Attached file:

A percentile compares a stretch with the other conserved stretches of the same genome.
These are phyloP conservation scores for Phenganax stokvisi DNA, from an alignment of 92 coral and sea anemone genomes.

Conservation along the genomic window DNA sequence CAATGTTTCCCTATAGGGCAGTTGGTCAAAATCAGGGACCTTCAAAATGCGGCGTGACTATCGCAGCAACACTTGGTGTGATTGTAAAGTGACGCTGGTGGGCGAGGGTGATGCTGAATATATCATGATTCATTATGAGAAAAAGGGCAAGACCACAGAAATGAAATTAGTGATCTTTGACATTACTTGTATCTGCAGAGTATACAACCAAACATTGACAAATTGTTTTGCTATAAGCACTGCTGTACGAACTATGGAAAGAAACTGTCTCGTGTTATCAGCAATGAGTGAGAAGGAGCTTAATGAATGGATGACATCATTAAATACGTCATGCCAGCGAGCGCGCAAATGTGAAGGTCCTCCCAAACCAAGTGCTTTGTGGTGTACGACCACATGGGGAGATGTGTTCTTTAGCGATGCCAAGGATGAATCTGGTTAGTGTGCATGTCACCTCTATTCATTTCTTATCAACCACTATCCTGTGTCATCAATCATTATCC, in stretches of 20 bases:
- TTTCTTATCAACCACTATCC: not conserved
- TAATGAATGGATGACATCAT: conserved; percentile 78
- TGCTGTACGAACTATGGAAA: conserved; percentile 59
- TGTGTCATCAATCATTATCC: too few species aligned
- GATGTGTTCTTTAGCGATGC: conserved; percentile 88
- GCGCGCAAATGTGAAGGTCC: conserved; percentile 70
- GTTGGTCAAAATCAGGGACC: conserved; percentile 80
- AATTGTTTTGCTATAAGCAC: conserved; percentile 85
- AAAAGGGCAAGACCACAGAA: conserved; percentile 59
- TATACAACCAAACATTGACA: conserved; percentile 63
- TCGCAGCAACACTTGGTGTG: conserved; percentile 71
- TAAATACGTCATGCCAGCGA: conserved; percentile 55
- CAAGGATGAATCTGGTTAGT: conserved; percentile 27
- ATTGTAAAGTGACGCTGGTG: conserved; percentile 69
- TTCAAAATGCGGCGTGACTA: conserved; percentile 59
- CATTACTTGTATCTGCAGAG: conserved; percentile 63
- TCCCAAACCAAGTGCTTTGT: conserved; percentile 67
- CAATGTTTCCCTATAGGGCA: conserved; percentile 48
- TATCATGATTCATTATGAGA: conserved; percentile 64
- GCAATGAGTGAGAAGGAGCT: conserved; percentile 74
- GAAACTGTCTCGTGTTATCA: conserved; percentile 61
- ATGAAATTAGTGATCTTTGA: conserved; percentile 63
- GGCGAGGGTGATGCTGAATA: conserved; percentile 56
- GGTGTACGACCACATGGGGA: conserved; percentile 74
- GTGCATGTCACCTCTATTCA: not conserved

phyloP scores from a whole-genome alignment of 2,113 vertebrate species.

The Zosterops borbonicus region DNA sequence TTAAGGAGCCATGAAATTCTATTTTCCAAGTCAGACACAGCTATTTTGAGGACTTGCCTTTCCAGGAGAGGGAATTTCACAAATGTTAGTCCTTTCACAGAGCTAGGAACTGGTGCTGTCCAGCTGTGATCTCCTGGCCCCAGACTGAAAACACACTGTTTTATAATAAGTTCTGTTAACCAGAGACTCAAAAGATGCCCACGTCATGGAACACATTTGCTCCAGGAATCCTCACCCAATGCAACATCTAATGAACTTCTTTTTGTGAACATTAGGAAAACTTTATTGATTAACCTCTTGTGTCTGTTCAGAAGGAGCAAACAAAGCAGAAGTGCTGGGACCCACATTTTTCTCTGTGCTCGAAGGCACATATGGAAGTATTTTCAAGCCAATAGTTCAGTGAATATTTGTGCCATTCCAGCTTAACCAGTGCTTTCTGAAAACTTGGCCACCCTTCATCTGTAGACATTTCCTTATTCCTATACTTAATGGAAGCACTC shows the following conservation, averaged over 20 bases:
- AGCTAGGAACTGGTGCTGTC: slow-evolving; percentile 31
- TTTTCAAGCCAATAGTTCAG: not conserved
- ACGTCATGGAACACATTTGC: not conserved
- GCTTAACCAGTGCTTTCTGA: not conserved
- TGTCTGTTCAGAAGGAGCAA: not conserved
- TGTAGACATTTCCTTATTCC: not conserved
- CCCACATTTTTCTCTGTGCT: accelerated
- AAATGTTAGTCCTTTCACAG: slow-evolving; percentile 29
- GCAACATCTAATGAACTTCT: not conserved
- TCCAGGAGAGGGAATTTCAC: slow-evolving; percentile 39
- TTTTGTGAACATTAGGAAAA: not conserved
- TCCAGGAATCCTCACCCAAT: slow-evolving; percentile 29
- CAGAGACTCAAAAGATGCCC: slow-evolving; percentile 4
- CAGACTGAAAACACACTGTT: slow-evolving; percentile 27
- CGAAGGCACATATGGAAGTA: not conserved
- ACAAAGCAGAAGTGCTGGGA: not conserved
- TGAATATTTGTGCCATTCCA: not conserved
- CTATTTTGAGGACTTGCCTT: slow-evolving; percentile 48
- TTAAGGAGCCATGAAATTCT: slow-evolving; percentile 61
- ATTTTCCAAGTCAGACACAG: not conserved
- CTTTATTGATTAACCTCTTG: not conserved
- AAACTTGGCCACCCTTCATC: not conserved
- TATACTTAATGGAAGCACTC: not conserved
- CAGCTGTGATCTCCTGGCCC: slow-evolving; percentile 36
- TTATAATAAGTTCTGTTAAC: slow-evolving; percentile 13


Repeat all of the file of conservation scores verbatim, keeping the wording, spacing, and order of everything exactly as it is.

A percentile compares a stretch with the other conserved stretches of the same genome.
These are phyloP conservation scores for Phenganax stokvisi DNA, from an alignment of 92 coral and sea anemone genomes.

Conservation along the genomic window DNA sequence CAATGTTTCCCTATAGGGCAGTTGGTCAAAATCAGGGACCTTCAAAATGCGGCGTGACTATCGCAGCAACACTTGGTGTGATTGTAAAGTGACGCTGGTGGGCGAGGGTGATGCTGAATATATCATGATTCATTATGAGAAAAAGGGCAAGACCACAGAAATGAAATTAGTGATCTTTGACATTACTTGTATCTGCAGAGTATACAACCAAACATTGACAAATTGTTTTGCTATAAGCACTGCTGTACGAACTATGGAAAGAAACTGTCTCGTGTTATCAGCAATGAGTGAGAAGGAGCTTAATGAATGGATGACATCATTAAATACGTCATGCCAGCGAGCGCGCAAATGTGAAGGTCCTCCCAAACCAAGTGCTTTGTGGTGTACGACCACATGGGGAGATGTGTTCTTTAGCGATGCCAAGGATGAATCTGGTTAGTGTGCATGTCACCTCTATTCATTTCTTATCAACCACTATCCTGTGTCATCAATCATTATCC, in stretches of 20 bases:
- TTTCTTATCAACCACTATCC: not conserved
- TAATGAATGGATGACATCAT: conserved; percentile 78
- TGCTGTACGAACTATGGAAA: conserved; percentile 59
- TGTGTCATCAATCATTATCC: too few species aligned
- GATGTGTTCTTTAGCGATGC: conserved; percentile 88
- GCGCGCAAATGTGAAGGTCC: conserved; percentile 70
- GTTGGTCAAAATCAGGGACC: conserved; percentile 80
- AATTGTTTTGCTATAAGCAC: conserved; percentile 85
- AAAAGGGCAAGACCACAGAA: conserved; percentile 59
- TATACAACCAAACATTGACA: conserved; percentile 63
- TCGCAGCAACACTTGGTGTG: conserved; percentile 71
- TAAATACGTCATGCCAGCGA: conserved; percentile 55
- CAAGGATGAATCTGGTTAGT: conserved; percentile 27
- ATTGTAAAGTGACGCTGGTG: conserved; percentile 69
- TTCAAAATGCGGCGTGACTA: conserved; percentile 59
- CATTACTTGTATCTGCAGAG: conserved; percentile 63
- TCCCAAACCAAGTGCTTTGT: conserved; percentile 67
- CAATGTTTCCCTATAGGGCA: conserved; percentile 48
- TATCATGATTCATTATGAGA: conserved; percentile 64
- GCAATGAGTGAGAAGGAGCT: conserved; percentile 74
- GAAACTGTCTCGTGTTATCA: conserved; percentile 61
- ATGAAATTAGTGATCTTTGA: conserved; percentile 63
- GGCGAGGGTGATGCTGAATA: conserved; percentile 56
- GGTGTACGACCACATGGGGA: conserved; percentile 74
- GTGCATGTCACCTCTATTCA: not conserved

phyloP scores from a whole-genome alignment of 2,113 vertebrate species.

The Zosterops borbonicus region DNA sequence TTAAGGAGCCATGAAATTCTATTTTCCAAGTCAGACACAGCTATTTTGAGGACTTGCCTTTCCAGGAGAGGGAATTTCACAAATGTTAGTCCTTTCACAGAGCTAGGAACTGGTGCTGTCCAGCTGTGATCTCCTGGCCCCAGACTGAAAACACACTGTTTTATAATAAGTTCTGTTAACCAGAGACTCAAAAGATGCCCACGTCATGGAACACATTTGCTCCAGGAATCCTCACCCAATGCAACATCTAATGAACTTCTTTTTGTGAACATTAGGAAAACTTTATTGATTAACCTCTTGTGTCTGTTCAGAAGGAGCAAACAAAGCAGAAGTGCTGGGACCCACATTTTTCTCTGTGCTCGAAGGCACATATGGAAGTATTTTCAAGCCAATAGTTCAGTGAATATTTGTGCCATTCCAGCTTAACCAGTGCTTTCTGAAAACTTGGCCACCCTTCATCTGTAGACATTTCCTTATTCCTATACTTAATGGAAGCACTC shows the following conservation, averaged over 20 bases:
- AGCTAGGAACTGGTGCTGTC: slow-evolving; percentile 31
- TTTTCAAGCCAATAGTTCAG: not conserved
- ACGTCATGGAACACATTTGC: not conserved
- GCTTAACCAGTGCTTTCTGA: not conserved
- TGTCTGTTCAGAAGGAGCAA: not conserved
- TGTAGACATTTCCTTATTCC: not conserved
- CCCACATTTTTCTCTGTGCT: accelerated
- AAATGTTAGTCCTTTCACAG: slow-evolving; percentile 29
- GCAACATCTAATGAACTTCT: not conserved
- TCCAGGAGAGGGAATTTCAC: slow-evolving; percentile 39
- TTTTGTGAACATTAGGAAAA: not conserved
- TCCAGGAATCCTCACCCAAT: slow-evolving; percentile 29
- CAGAGACTCAAAAGATGCCC: slow-evolving; percentile 4
- CAGACTGAAAACACACTGTT: slow-evolving; percentile 27
- CGAAGGCACATATGGAAGTA: not conserved
- ACAAAGCAGAAGTGCTGGGA: not conserved
- TGAATATTTGTGCCATTCCA: not conserved
- CTATTTTGAGGACTTGCCTT: slow-evolving; percentile 48
- TTAAGGAGCCATGAAATTCT: slow-evolving; percentile 61
- ATTTTCCAAGTCAGACACAG: not conserved
- CTTTATTGATTAACCTCTTG: not conserved
- AAACTTGGCCACCCTTCATC: not conserved
- TATACTTAATGGAAGCACTC: not conserved
- CAGCTGTGATCTCCTGGCCC: slow-evolving; percentile 36
- TTATAATAAGTTCTGTTAAC: slow-evolving; percentile 13